Perhaps we might consider the difference between oneness and one, and see the way the observing organism has a tendency to translate the former into the latter, and then to forget its translation, and – inevitably – defend against any effort to instigate remembering.
(The fragment longs to be whole. The human desires union – sexual, dialogic, communal, spiritual. Poetically, the jagged shard dreams of the clay pot of which it was once a part. Yet, any return to that state necessarily ends the fragment’s discrete existence. And any “whole” that subsequently emerges will have seams and cracks that recall its fragmentation).
How can we think about this? And how can our thinking inform our living?
First, we can say that “oneness” reflects a state of equilibrium. Picture a town hall full of citizens carefully listening to a speaker make the case for passage of a certain article, or a church in which the faithful attend the deacon’s homily. All are present, all are giving attention, all are committed to the shared nature of the experience, observing the rules which facilitate mutuality.
We might say that this state or condition of mutual attendance is one of harmony, in which the part neither regrets its “a-partness,” in the sense of needing to solve or amend or undo it, nor longs to aggrandize any apparent whole. That is, the citizen or church-goer is neither wishing they were elsewhere or otherwise (regretting their apparent separation) nor trying to colonize the shared experience in order to possess it as her “own.”
Yet obviously that regret and that colonization happen. Why? How? How does the simple harmony of “oneness” become the rude invader named “one?”
Here we might consider that “one” is a set. It is a bounded unit that includes itself and, by definition, excludes others. If we look again at the image of the town hall or the church, the “oneness” is composed of parts that are balanced. Yet any one part can take “oneness” and declare it “mine.” Our sensorimotor subjectivity allows for just this way of being. Separation is easy to perceive and, once seen, easy to identify with and, once identified with, easy to defend (including through aggression).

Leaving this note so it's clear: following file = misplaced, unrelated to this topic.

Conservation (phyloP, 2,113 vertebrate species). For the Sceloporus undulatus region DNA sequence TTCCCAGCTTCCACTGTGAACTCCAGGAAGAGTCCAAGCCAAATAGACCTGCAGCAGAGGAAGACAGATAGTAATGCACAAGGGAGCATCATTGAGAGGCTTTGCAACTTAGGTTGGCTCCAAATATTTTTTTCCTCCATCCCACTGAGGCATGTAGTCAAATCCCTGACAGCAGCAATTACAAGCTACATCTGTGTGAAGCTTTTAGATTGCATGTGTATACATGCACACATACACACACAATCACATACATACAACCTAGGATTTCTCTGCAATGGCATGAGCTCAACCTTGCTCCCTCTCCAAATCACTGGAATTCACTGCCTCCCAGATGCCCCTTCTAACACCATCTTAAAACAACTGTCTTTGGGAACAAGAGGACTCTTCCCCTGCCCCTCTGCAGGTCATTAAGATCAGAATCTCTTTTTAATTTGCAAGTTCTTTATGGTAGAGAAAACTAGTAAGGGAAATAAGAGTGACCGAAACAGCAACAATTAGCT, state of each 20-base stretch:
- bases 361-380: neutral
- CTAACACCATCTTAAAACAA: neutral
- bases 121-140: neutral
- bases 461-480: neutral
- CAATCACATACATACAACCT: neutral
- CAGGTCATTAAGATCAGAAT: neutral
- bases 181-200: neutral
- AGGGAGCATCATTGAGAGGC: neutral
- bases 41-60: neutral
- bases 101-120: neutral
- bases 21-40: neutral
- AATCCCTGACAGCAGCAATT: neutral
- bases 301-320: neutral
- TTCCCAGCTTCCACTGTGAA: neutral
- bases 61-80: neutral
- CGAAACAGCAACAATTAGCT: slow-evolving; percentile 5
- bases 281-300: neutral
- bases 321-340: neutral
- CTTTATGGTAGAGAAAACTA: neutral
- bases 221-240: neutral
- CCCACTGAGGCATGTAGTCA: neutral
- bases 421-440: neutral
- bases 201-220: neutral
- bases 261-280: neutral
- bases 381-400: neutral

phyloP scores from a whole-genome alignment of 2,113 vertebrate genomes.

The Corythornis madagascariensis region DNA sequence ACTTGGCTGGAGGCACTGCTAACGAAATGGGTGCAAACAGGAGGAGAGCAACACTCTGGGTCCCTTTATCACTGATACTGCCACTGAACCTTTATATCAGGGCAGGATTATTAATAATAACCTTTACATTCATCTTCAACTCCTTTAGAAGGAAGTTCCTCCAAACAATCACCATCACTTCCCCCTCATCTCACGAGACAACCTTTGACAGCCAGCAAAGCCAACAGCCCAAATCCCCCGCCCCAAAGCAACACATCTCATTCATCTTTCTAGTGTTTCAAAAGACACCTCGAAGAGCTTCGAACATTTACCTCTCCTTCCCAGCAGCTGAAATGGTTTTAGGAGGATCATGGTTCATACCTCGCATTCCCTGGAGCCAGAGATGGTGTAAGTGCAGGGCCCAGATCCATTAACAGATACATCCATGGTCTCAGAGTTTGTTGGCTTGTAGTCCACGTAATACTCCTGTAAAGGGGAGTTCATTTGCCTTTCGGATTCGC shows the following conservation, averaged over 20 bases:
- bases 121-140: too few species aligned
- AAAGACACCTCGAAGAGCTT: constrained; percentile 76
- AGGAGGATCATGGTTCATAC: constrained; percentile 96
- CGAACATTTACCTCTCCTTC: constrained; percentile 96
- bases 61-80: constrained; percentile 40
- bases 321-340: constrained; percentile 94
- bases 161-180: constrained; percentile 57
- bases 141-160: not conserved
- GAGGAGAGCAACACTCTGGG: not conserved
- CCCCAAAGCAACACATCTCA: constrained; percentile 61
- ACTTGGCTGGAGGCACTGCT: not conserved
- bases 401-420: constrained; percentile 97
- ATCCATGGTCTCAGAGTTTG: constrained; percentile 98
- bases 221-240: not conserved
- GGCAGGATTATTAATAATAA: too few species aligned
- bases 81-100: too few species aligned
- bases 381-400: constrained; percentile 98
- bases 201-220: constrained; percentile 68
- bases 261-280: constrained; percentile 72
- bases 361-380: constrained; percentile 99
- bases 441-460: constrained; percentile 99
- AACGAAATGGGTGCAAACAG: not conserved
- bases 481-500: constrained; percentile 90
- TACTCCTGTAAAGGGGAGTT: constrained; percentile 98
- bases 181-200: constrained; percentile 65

Can you see this in your own experience? The way you can be a singular you? Pitted against the world? Can you feel the sense of fear and guilt that naturally correspond to this separation? Can you see what you have done account of this fear and guilt? Can you imagine what you would do? Or could do, if pushed just so?
And can you see how if you shift your attention, even a little, this experience of “one” merges into something less threatening? It is happening right now – in this shared experience of language. You reading what another wrote, and understanding it, and responding to it, in whatever way – slight, dramatic, affirmative, doubtful – you respond.
It is always the other who reminds us of wholeness, and who makes our return possible.
Each person has a responsibility to love one another – to look upon his fellow man only as God created him – because he has discovered there is no difference between himself and his brother.
This responsibility is yours.
To accept that responsibility
will transform your life
(Tara Singh The Future of Mankind 156)
In essence, I suggest a delicate dance. Any human observer can experience herself as singular and discrete. Her subjective experience allows her to claim oneness as “hers.” “We” peacefully coexisting is translated into one with boundaries that need defending.
Yet at any time, one can instead give attention to oneness. Most of our spiritual discipline – those of us in the tradition of A Course in Miracles and other contemporary expressions of oneness – can be understood as perceiving oneness rather than one. If you look for harmony, it will show itself. But this looking – this giving of attention – needs to be liberated from ideas of what oneness looks like, feels like, acts like, et cetera. All of that are weapons in the war of the one. Beat them into plowshares, if you will.
We overlook oneness because we see instead our presumptions about oneness. That is, rather than experience a state of equilibrium (which requires the other), we look for a personal experience that is our own – that we have, possess, commodify, et cetera. Either is possible but given a choice, why insist on pain?
When I say – as I sometimes do – “this this,” I am simply observing that we cannot simultaneously stand with both feet in the river and both feet on the bank. We cannot simultaneously be on the trail to the summit and on the summit. Our capitalist culture will sell any insight, which can appear to cheapen it, but “be here now” is truly good advice, and giving attention to it as a practice is really all one needs to do.
Thus, through the gift of attention, “one” remembers “oneness,” which includes the other, who is “not-one.” Here it is helpful to remember that “the other” does not experience herself as “other” but as “one.” And that “one” experiences us as “other.” What we call “love” is really just the realization that everything we say and do in our living is being done to, with and through others each of whom could be our own self. This realization restores awareness of equilibrium and ends the observing organism’s “detour into fear” (T-2.I.2:1).
Or so one says on a cloudy morning, writing in a reconfigured hayloft, for others one has never met, and yet meets in the sweet fields of language, which are always Love spilling and sealing the seams of us.